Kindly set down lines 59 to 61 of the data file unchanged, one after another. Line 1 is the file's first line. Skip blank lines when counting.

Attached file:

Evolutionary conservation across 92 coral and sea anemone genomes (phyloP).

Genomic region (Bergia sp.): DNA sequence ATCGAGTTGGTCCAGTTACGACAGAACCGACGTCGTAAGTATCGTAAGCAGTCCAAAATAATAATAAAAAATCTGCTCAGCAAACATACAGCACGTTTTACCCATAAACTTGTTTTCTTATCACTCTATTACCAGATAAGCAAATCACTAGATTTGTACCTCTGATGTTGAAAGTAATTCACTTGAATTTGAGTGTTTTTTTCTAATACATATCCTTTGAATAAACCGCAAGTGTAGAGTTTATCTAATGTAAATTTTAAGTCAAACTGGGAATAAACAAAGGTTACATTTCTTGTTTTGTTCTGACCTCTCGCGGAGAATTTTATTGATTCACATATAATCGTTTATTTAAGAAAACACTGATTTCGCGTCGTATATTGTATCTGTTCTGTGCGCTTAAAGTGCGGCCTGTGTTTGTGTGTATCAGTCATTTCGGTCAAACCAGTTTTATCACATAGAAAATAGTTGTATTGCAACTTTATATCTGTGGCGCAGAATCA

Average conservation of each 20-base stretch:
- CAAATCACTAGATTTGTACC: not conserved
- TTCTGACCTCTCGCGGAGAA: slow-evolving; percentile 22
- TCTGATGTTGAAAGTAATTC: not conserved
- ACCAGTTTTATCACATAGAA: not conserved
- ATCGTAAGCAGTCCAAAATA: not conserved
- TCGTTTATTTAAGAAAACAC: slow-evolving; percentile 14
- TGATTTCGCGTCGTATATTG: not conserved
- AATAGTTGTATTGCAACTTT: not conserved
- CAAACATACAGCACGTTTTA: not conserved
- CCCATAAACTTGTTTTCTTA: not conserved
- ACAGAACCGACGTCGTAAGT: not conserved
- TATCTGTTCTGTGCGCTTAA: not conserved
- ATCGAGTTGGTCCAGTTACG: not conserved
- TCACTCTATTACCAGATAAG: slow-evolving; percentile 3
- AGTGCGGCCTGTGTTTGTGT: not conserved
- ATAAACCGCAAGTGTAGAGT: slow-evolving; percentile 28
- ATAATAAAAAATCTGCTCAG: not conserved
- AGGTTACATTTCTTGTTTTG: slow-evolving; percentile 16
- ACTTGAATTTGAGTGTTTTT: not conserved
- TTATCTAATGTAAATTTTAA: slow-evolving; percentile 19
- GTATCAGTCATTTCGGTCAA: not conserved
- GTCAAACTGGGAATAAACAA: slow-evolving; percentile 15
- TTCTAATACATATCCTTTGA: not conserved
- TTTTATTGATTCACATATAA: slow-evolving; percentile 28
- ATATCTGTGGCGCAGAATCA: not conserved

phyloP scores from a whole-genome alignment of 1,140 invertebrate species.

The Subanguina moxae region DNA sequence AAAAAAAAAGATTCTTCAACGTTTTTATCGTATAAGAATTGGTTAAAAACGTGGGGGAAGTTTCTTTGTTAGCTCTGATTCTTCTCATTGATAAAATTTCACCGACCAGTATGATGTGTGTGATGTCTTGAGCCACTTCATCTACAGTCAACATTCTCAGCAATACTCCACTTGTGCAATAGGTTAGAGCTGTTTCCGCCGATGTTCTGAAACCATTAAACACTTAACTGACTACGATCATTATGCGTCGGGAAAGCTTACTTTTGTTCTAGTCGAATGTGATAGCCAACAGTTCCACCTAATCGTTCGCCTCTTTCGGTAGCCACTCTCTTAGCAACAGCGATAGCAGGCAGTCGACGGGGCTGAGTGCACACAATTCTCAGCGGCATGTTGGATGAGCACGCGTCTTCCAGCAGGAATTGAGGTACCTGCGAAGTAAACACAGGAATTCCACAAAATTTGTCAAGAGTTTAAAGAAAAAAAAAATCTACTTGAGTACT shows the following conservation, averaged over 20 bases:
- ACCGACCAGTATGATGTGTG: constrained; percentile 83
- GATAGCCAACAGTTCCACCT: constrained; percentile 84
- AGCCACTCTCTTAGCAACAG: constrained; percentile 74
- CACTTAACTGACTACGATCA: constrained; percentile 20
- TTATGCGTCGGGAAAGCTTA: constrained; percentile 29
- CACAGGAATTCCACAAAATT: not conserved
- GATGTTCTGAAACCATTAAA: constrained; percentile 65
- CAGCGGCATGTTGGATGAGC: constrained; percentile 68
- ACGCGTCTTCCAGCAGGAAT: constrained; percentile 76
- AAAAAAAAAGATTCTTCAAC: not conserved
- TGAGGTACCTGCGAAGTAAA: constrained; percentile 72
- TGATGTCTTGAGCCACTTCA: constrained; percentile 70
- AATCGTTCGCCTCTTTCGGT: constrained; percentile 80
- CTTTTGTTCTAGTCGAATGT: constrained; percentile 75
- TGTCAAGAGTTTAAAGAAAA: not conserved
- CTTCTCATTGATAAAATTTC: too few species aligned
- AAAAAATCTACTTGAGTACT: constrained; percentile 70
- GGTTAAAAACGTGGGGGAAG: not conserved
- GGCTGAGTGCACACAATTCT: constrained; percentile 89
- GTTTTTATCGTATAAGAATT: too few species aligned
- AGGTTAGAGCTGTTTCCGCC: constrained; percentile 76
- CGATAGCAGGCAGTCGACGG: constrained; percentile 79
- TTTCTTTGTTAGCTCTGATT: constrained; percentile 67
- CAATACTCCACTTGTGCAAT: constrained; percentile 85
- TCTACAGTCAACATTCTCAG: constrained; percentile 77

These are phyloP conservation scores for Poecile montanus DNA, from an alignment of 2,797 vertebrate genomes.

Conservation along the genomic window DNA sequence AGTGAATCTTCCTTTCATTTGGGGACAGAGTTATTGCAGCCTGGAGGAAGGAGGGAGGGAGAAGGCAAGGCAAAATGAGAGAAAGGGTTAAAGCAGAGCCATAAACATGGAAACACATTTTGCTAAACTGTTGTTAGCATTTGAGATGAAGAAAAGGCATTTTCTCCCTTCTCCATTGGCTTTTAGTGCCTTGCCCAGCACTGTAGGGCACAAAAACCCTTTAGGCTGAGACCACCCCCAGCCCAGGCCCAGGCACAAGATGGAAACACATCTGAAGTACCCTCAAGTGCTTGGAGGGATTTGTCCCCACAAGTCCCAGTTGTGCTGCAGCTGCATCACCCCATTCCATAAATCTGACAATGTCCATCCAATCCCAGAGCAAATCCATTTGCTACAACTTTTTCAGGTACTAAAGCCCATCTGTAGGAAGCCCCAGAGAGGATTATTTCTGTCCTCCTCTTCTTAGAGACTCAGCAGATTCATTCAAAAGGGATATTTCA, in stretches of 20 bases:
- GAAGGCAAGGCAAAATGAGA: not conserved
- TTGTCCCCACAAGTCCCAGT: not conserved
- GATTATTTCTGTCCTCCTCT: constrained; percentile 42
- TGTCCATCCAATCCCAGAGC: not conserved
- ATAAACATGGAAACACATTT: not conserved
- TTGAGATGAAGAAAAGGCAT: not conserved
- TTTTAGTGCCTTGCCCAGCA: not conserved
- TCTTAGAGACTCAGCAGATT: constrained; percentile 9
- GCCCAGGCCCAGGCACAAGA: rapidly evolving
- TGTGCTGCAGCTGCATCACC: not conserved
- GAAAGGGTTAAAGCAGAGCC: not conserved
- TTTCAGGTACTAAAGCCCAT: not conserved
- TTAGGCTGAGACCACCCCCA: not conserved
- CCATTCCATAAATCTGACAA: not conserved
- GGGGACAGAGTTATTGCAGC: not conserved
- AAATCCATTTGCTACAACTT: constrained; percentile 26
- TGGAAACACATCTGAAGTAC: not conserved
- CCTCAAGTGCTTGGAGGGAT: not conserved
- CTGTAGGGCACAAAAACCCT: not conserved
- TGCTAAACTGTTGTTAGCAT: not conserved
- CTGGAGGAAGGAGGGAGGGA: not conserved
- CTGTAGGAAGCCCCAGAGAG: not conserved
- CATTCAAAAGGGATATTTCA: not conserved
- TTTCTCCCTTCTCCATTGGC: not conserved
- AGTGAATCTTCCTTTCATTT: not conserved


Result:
- TTGTCCCCACAAGTCCCAGT: not conserved
- GATTATTTCTGTCCTCCTCT: constrained; percentile 42
- TGTCCATCCAATCCCAGAGC: not conserved